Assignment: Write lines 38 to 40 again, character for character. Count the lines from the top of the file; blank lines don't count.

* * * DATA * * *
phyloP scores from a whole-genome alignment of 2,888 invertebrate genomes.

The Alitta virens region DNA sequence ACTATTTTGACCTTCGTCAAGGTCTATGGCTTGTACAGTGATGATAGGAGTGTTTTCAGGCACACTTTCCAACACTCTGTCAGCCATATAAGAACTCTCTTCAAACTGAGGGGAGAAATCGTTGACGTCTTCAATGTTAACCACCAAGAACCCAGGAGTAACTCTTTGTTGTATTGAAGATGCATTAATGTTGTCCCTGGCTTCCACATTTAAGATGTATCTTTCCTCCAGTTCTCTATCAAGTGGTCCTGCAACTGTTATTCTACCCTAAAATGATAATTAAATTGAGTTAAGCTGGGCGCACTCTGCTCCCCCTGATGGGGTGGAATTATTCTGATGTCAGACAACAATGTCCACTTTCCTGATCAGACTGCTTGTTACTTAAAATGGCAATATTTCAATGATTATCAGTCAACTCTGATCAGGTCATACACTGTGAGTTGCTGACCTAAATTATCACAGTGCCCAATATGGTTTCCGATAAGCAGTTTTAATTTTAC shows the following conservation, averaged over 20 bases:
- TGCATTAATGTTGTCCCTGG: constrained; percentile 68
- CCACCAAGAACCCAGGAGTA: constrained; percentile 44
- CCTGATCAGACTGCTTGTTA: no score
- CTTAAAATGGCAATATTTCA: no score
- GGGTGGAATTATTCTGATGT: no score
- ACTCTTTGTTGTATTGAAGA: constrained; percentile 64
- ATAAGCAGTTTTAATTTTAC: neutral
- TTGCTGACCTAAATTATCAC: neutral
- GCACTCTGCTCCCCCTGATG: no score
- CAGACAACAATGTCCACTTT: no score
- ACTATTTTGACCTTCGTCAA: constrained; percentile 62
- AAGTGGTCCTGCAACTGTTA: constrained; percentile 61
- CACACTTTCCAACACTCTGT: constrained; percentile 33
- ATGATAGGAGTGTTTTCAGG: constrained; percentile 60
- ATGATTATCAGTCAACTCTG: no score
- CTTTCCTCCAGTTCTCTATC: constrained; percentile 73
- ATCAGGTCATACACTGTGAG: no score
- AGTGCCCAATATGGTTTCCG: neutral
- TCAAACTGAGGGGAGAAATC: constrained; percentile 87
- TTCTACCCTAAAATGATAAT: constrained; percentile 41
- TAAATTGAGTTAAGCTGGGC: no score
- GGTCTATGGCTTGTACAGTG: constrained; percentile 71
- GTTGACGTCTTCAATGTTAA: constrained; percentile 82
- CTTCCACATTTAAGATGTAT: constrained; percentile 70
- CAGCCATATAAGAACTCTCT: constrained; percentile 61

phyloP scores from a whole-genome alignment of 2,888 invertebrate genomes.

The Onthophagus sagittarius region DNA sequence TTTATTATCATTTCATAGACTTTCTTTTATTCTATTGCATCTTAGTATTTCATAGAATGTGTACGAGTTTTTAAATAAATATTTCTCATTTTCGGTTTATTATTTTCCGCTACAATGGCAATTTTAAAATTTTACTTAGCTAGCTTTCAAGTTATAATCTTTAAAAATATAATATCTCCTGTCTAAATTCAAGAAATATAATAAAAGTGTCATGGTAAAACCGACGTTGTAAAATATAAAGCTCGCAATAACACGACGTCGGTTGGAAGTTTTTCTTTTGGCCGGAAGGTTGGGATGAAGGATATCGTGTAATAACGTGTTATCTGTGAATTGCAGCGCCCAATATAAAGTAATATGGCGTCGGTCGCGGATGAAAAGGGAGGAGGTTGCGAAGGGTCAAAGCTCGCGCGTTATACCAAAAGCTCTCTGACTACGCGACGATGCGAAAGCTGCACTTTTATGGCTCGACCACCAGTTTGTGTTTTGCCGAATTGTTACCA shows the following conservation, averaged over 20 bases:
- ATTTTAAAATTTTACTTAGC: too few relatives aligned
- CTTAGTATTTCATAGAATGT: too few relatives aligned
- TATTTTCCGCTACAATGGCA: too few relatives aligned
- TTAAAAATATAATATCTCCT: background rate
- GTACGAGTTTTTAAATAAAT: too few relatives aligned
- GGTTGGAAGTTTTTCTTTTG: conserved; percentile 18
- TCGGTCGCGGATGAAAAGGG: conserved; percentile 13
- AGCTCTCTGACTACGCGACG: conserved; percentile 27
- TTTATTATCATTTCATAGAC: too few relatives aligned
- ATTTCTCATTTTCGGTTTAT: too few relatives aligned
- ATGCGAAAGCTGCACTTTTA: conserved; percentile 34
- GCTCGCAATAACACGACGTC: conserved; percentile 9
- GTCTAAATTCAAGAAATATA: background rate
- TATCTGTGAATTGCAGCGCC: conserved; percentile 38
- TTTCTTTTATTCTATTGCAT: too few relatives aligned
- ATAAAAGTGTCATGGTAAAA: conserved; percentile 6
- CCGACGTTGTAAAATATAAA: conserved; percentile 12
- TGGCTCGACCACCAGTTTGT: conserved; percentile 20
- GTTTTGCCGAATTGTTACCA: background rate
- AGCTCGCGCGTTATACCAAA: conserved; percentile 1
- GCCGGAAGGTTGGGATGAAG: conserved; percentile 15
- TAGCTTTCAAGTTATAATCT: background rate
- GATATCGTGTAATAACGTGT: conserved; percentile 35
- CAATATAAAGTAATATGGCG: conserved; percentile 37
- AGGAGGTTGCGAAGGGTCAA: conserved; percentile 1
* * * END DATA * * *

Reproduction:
- TTTATTATCATTTCATAGAC: too few relatives aligned
- ATTTCTCATTTTCGGTTTAT: too few relatives aligned
- ATGCGAAAGCTGCACTTTTA: conserved; percentile 34